Wet up six table-spoonfuls of flour to a thin paste with cold milk, and stir it into a pint of boiling milk. Flavor with lemon-peel or peach-leaves boiled in the milk. Add a pinch of salt, cool it in a mold, and eat with sweetened cream and sweetmeats.
Take two lemons and a dozen oranges; grate the yellow rinds of all the oranges but five, and set it aside. Make a clear sirup of an equal weight of sugar. Clear the oranges of rind and seeds, put them with the grated rinds into the sirup, and boil about twenty minutes till it is a transparent mass.
Pour a quart of boiling water upon the isinglass, add the rest, mix and strain it, then add a glass of wine, and pour it to cool in some regular form. If the lemons are not fresh, add a little cream of tartar or tartaric acid.
Pour boiling water on them, and then you can easily separate the good and the bad. Boil them in a very little water till soft, then sweeten to your taste. If you wish a jelly, take a portion and strain through a fine sieve.
Apple Ice, (very fine.) - Take finely-flavored apples, grate them fine, and then make them very sweet, and freeze them. It is very delicious.
Pears, peaches, or quinces also are nice, either grated fine or stewed and run through a sieve, then sweetened very sweet, and frozen. The flavor is much better preserved when grated than when cooked.
One pint of cream. Sifted white sugar to your taste. Half a tumbler of white wine. The grated rind and juice of one lemon. Beat all to a stiff froth.
Put six very tart apples in cold water over a slow fire. When soft, take away the skins and cores and mix in a pint of sifted white sugar; beat the whites of six eggs to a stiff froth, and then add them to the apples and sugar. Put it in a dessert-dish and ornament with myrtle and box.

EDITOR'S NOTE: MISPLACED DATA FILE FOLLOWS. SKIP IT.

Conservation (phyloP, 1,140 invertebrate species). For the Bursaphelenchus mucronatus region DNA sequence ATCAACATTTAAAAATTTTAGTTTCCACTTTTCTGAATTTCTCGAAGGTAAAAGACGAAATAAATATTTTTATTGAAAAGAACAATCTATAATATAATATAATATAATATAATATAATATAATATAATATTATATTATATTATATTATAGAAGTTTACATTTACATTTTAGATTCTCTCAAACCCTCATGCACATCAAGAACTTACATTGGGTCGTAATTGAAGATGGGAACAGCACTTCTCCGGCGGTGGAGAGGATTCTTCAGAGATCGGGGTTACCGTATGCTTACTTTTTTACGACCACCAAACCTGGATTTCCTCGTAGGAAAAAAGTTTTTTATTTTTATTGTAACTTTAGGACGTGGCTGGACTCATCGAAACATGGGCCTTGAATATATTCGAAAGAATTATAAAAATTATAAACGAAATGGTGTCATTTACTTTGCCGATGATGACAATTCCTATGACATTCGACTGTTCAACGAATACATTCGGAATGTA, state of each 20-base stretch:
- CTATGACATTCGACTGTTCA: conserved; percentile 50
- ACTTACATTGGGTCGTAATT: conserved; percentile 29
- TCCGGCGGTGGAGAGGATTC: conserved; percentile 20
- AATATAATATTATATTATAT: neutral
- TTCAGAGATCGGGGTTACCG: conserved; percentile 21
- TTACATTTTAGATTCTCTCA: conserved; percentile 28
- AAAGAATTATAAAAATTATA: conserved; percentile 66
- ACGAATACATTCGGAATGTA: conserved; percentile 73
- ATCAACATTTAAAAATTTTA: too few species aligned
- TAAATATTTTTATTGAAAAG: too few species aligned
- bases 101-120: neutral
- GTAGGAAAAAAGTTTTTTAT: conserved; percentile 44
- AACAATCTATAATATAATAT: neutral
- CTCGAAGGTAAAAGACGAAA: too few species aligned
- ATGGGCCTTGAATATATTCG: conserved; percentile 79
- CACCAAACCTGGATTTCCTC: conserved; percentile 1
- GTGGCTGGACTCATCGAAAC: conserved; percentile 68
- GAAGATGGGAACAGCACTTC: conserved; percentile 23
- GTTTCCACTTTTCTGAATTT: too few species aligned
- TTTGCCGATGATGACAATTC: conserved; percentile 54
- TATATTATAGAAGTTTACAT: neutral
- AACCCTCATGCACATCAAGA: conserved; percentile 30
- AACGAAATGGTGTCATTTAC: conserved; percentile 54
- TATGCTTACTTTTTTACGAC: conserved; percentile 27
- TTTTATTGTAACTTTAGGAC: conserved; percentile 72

Take fine bunches of currants on the stalk, dip them in well-beaten whites of eggs, lay them on a sieve and sift white sugar over them, and set them in a warm place to dry.
The whites of four eggs in a stiff froth, put into the sirup of preserved raspberries or strawberries, beaten well together, and turned over ice-cream or blanc-mange. Make white froth to combine with the colored in fanciful ways. It can be put on the top of boiling milk, and hardened to keep its form.
Dissolve an ounce of isinglass in a cup of boiling water, take off the scum, and drain through a coarse cloth. Jellies, candies, and blanc-mange should be done in brass and stirred with silver.
Two and a half sheets of gelatine broken into one quart of milk; put in a warm place and stir till it dissolves. An ounce and a half of clarified isinglass stirred into the milk. Sugar to your taste. A tea-spoonful of fine salt. Flavor with lemon, or orange, or rose-water. Let it boil, stirring. it well, then strain it into molds.
Three ounces of almonds pounded to a paste and added while boiling is an improvement. Or filberts or hickory-nuts can be skinned and used thus. It can be flavored by boiling in it a vanilla bean or a stick of cinnamon. (Save the bean to use again.)